The Federal Reserve’s Open Market Committee (FOMC) met and, as expected, made no changes to monetary policy. The Street expects an increase of 0.25% in the short-term federal funds rate upon completion of the two-day FOMC meeting on June 13.
Despite some clouds on the horizon (e.g. trade protectionism, Eurozone political discord, and emerging market capital flight), recent economic indicators continue to look solid overall for the U.S. economy.
GDP growth for Q1 was revised slightly lower to an annualized 2.2% rate from 2.3%, mainly due to a slower accumulation of inventories. One bright spot was a sizable revision in the growth of business fixed investment for items such as equipment, structures, and software to 6.5% from 4.6%.
Other economic releases that indicated a relatively healthy U.S. economy include surveys of both the manufacturing and service sector, retail sales, consumer confidence, and industrial production. Reports of prices at the wholesale and retail level suggest inflation remains quite tame.
In April, the U.S. jobs report indicated that the unemployment rate fell to its lowest level since December 2000 at 3.8%. The longest continuous job expansion on record now sits at 92 months.
Looking forward, the economic environment still appears favorable for further gains in corporate profits and equity prices. But we must be mindful of the geopolitical risks, particularly surrounding the issue of international trade policy, which could result in higher levels of market volatility.
Also, the Fed may end up overreacting to strong employment data with more aggressive rate hiking. Investors will be eagerly awaiting the Fed’s statement on June 13 for additional insight on the future path of monetary policy.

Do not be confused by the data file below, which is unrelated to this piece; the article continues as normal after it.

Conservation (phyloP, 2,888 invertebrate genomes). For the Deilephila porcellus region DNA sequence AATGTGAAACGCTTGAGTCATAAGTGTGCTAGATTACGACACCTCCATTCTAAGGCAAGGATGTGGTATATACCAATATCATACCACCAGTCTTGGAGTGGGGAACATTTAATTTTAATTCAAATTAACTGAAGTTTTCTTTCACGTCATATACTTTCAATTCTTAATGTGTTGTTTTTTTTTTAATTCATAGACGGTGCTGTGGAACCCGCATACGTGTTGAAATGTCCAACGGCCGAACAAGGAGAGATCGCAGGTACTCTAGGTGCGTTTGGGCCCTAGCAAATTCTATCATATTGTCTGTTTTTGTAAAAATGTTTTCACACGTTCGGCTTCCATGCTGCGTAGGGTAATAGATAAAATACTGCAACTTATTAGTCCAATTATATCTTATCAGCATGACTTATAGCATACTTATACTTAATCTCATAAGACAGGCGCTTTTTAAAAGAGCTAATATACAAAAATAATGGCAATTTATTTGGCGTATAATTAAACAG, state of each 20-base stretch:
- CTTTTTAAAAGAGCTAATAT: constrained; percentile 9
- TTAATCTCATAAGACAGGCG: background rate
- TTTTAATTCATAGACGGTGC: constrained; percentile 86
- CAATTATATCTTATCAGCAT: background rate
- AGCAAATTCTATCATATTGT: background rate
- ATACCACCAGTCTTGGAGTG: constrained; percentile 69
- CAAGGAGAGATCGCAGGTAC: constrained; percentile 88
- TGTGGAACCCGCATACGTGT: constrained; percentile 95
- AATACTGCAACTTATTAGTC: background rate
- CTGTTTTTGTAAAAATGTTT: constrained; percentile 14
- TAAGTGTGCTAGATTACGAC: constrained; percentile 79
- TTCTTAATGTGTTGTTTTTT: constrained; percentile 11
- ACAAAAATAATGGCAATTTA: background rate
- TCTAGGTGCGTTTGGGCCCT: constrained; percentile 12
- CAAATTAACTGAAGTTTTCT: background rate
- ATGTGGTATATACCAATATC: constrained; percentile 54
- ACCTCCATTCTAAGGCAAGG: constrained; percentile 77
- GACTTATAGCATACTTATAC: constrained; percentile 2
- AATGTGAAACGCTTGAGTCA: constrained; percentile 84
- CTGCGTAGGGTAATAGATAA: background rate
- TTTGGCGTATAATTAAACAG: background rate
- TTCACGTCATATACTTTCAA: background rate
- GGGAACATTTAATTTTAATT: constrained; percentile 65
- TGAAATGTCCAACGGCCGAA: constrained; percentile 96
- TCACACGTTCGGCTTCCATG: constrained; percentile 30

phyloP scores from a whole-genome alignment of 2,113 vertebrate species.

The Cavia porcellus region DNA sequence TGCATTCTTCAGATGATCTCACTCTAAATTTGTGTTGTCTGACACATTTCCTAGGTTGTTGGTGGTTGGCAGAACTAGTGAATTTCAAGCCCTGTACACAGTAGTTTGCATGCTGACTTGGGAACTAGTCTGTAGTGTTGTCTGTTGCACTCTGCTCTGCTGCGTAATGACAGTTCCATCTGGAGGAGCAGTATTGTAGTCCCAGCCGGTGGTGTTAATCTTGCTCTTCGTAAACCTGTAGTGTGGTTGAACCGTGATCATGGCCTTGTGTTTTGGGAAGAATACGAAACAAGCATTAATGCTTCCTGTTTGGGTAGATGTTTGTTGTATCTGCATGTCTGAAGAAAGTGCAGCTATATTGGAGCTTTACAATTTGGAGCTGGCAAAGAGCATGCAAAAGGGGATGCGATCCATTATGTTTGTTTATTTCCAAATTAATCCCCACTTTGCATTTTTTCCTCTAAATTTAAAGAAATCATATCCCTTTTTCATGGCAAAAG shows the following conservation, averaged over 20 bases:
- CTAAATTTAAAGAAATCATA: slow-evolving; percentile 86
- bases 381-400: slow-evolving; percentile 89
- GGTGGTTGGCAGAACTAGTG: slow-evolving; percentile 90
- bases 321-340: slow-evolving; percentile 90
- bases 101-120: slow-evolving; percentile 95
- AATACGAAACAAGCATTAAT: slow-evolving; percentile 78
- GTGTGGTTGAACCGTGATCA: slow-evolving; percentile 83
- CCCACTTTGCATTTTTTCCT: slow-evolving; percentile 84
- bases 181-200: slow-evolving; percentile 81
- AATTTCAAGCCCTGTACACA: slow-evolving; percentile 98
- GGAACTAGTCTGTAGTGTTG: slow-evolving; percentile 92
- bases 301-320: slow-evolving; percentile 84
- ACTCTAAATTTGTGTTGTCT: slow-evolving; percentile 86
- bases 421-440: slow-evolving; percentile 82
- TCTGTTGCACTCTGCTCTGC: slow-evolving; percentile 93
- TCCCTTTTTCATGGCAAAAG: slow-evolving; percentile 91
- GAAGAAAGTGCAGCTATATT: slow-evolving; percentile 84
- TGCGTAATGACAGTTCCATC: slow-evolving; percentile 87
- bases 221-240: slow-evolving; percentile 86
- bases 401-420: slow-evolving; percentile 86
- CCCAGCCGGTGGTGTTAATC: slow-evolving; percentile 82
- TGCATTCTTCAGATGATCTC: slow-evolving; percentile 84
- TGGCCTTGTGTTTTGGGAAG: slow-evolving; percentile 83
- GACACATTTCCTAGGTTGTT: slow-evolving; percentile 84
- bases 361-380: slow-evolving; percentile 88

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S&P 500 Index: A broad based measurement of changes in stock market conditions based on the average performance of 500 widely held common stocks. It is a capitalization-weighted, unmanaged index that is calculated on a total return basis with dividends reinvested. The S&P 500 represents about 75% of the NYSE market capitalizations.
Russell 2000 Index: This index measures the performance approximately 2,000 small-cap companies in the Russell 3000 Index, which is made up of 3,000 of the biggest U.S. stocks. The Russell 2000 serves as a benchmark for small-cap stocks in the United States.
MSCI Europe, Australasia, and Far East (EAFE) Index: This index is a free float-adjusted market capitalization index that is designed to measure the equity market performance of developed markets, excluding the US & Canada.
MSCI Emerging Markets Index: This index is a free float-adjusted market capitalization index that is designed to measure equity market performance of emerging markets. As of June 2009 the MSCI Emerging Markets Index consisted of the following 22 emerging market country indices: Brazil, Chile, China, Colombia, Czech Republic, Egypt, Hungary, India, Indonesia, Israel, Korea, Malaysia, Mexico, Morocco, Peru, Philippines, Poland, Russia, South Africa, Taiwan, Thailand, and Turkey.
Bloomberg Barclays U.S. Aggregate Bond Index: A market capitalization weighted bond index of investment grade U.S. dollar-denominated fixed-income securities.
Bloomberg Barclays Municipal Bond Index: The Bloomberg Barclays U.S. Municipal Index covers the USD-denominated long-term tax exempt bond market. The index has four main sectors: state and local general obligation bonds, revenue bonds, insured bonds and pre-refunded bonds.
Gold (spot): Gold price per ounce in US Dollars.